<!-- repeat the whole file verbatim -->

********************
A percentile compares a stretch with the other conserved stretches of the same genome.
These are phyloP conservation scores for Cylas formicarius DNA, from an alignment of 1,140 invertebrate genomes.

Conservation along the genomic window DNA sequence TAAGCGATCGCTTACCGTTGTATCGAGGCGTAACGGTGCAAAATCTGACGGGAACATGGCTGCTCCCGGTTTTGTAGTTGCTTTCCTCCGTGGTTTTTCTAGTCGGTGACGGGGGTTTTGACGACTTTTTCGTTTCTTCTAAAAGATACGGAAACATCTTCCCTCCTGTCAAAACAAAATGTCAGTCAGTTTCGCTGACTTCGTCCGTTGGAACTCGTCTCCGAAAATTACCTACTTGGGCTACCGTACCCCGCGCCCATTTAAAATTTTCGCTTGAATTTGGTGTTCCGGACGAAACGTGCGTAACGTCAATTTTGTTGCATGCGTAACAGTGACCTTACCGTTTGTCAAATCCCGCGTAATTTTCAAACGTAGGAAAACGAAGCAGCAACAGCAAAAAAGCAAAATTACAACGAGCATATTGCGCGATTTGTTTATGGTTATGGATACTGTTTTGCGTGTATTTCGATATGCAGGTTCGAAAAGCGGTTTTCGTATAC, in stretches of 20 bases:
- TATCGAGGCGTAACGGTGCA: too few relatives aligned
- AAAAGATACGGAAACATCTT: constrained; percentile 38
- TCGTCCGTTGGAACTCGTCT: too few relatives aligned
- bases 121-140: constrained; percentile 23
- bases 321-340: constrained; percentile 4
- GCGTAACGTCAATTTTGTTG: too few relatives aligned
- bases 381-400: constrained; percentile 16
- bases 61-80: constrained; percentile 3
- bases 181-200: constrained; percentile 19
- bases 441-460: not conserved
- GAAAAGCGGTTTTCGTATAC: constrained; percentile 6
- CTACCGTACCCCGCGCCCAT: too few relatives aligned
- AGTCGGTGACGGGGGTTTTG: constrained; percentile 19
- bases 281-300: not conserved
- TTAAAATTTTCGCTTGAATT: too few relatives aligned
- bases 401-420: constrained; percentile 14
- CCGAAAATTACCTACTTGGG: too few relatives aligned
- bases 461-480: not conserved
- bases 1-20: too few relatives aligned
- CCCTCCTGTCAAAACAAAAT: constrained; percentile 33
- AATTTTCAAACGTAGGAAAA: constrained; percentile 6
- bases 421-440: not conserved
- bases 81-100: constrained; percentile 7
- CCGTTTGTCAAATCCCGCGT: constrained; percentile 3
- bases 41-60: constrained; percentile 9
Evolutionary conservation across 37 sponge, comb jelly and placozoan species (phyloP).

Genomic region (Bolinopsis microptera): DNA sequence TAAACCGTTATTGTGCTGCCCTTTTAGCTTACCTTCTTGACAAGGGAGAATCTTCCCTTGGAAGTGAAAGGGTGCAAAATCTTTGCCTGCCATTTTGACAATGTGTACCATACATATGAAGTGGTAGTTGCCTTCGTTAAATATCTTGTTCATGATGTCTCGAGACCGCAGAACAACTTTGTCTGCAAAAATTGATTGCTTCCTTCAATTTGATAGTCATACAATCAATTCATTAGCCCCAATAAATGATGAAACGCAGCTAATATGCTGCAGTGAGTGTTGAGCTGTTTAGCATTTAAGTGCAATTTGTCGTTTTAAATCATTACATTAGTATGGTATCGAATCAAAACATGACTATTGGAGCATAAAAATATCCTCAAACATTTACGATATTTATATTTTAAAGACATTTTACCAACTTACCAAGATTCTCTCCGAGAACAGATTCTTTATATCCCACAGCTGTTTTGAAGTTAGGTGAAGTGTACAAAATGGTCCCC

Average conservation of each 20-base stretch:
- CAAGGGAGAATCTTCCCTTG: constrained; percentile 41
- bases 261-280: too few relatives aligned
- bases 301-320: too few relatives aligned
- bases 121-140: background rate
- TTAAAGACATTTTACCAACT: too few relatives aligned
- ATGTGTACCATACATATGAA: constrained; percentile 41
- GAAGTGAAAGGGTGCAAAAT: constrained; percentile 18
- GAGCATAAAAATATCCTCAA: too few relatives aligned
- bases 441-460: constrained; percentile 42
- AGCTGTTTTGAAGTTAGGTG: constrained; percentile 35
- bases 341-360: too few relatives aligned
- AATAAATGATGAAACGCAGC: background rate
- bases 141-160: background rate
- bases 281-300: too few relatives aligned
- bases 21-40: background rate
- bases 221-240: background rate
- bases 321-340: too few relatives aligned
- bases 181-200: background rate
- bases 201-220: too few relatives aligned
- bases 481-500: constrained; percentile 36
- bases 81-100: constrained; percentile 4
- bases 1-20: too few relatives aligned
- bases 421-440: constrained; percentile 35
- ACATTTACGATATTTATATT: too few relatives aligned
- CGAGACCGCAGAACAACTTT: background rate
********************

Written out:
A percentile compares a stretch with the other conserved stretches of the same genome.
These are phyloP conservation scores for Cylas formicarius DNA, from an alignment of 1,140 invertebrate genomes.

Conservation along the genomic window DNA sequence TAAGCGATCGCTTACCGTTGTATCGAGGCGTAACGGTGCAAAATCTGACGGGAACATGGCTGCTCCCGGTTTTGTAGTTGCTTTCCTCCGTGGTTTTTCTAGTCGGTGACGGGGGTTTTGACGACTTTTTCGTTTCTTCTAAAAGATACGGAAACATCTTCCCTCCTGTCAAAACAAAATGTCAGTCAGTTTCGCTGACTTCGTCCGTTGGAACTCGTCTCCGAAAATTACCTACTTGGGCTACCGTACCCCGCGCCCATTTAAAATTTTCGCTTGAATTTGGTGTTCCGGACGAAACGTGCGTAACGTCAATTTTGTTGCATGCGTAACAGTGACCTTACCGTTTGTCAAATCCCGCGTAATTTTCAAACGTAGGAAAACGAAGCAGCAACAGCAAAAAAGCAAAATTACAACGAGCATATTGCGCGATTTGTTTATGGTTATGGATACTGTTTTGCGTGTATTTCGATATGCAGGTTCGAAAAGCGGTTTTCGTATAC, in stretches of 20 bases:
- TATCGAGGCGTAACGGTGCA: too few relatives aligned
- AAAAGATACGGAAACATCTT: constrained; percentile 38
- TCGTCCGTTGGAACTCGTCT: too few relatives aligned
- bases 121-140: constrained; percentile 23
- bases 321-340: constrained; percentile 4
- GCGTAACGTCAATTTTGTTG: too few relatives aligned
- bases 381-400: constrained; percentile 16
- bases 61-80: constrained; percentile 3
- bases 181-200: constrained; percentile 19
- bases 441-460: not conserved
- GAAAAGCGGTTTTCGTATAC: constrained; percentile 6
- CTACCGTACCCCGCGCCCAT: too few relatives aligned
- AGTCGGTGACGGGGGTTTTG: constrained; percentile 19
- bases 281-300: not conserved
- TTAAAATTTTCGCTTGAATT: too few relatives aligned
- bases 401-420: constrained; percentile 14
- CCGAAAATTACCTACTTGGG: too few relatives aligned
- bases 461-480: not conserved
- bases 1-20: too few relatives aligned
- CCCTCCTGTCAAAACAAAAT: constrained; percentile 33
- AATTTTCAAACGTAGGAAAA: constrained; percentile 6
- bases 421-440: not conserved
- bases 81-100: constrained; percentile 7
- CCGTTTGTCAAATCCCGCGT: constrained; percentile 3
- bases 41-60: constrained; percentile 9
Evolutionary conservation across 37 sponge, comb jelly and placozoan species (phyloP).

Genomic region (Bolinopsis microptera): DNA sequence TAAACCGTTATTGTGCTGCCCTTTTAGCTTACCTTCTTGACAAGGGAGAATCTTCCCTTGGAAGTGAAAGGGTGCAAAATCTTTGCCTGCCATTTTGACAATGTGTACCATACATATGAAGTGGTAGTTGCCTTCGTTAAATATCTTGTTCATGATGTCTCGAGACCGCAGAACAACTTTGTCTGCAAAAATTGATTGCTTCCTTCAATTTGATAGTCATACAATCAATTCATTAGCCCCAATAAATGATGAAACGCAGCTAATATGCTGCAGTGAGTGTTGAGCTGTTTAGCATTTAAGTGCAATTTGTCGTTTTAAATCATTACATTAGTATGGTATCGAATCAAAACATGACTATTGGAGCATAAAAATATCCTCAAACATTTACGATATTTATATTTTAAAGACATTTTACCAACTTACCAAGATTCTCTCCGAGAACAGATTCTTTATATCCCACAGCTGTTTTGAAGTTAGGTGAAGTGTACAAAATGGTCCCC

Average conservation of each 20-base stretch:
- CAAGGGAGAATCTTCCCTTG: constrained; percentile 41
- bases 261-280: too few relatives aligned
- bases 301-320: too few relatives aligned
- bases 121-140: background rate
- TTAAAGACATTTTACCAACT: too few relatives aligned
- ATGTGTACCATACATATGAA: constrained; percentile 41
- GAAGTGAAAGGGTGCAAAAT: constrained; percentile 18
- GAGCATAAAAATATCCTCAA: too few relatives aligned
- bases 441-460: constrained; percentile 42
- AGCTGTTTTGAAGTTAGGTG: constrained; percentile 35
- bases 341-360: too few relatives aligned
- AATAAATGATGAAACGCAGC: background rate
- bases 141-160: background rate
- bases 281-300: too few relatives aligned
- bases 21-40: background rate
- bases 221-240: background rate
- bases 321-340: too few relatives aligned
- bases 181-200: background rate
- bases 201-220: too few relatives aligned
- bases 481-500: constrained; percentile 36
- bases 81-100: constrained; percentile 4
- bases 1-20: too few relatives aligned
- bases 421-440: constrained; percentile 35
- ACATTTACGATATTTATATT: too few relatives aligned
- CGAGACCGCAGAACAACTTT: background rate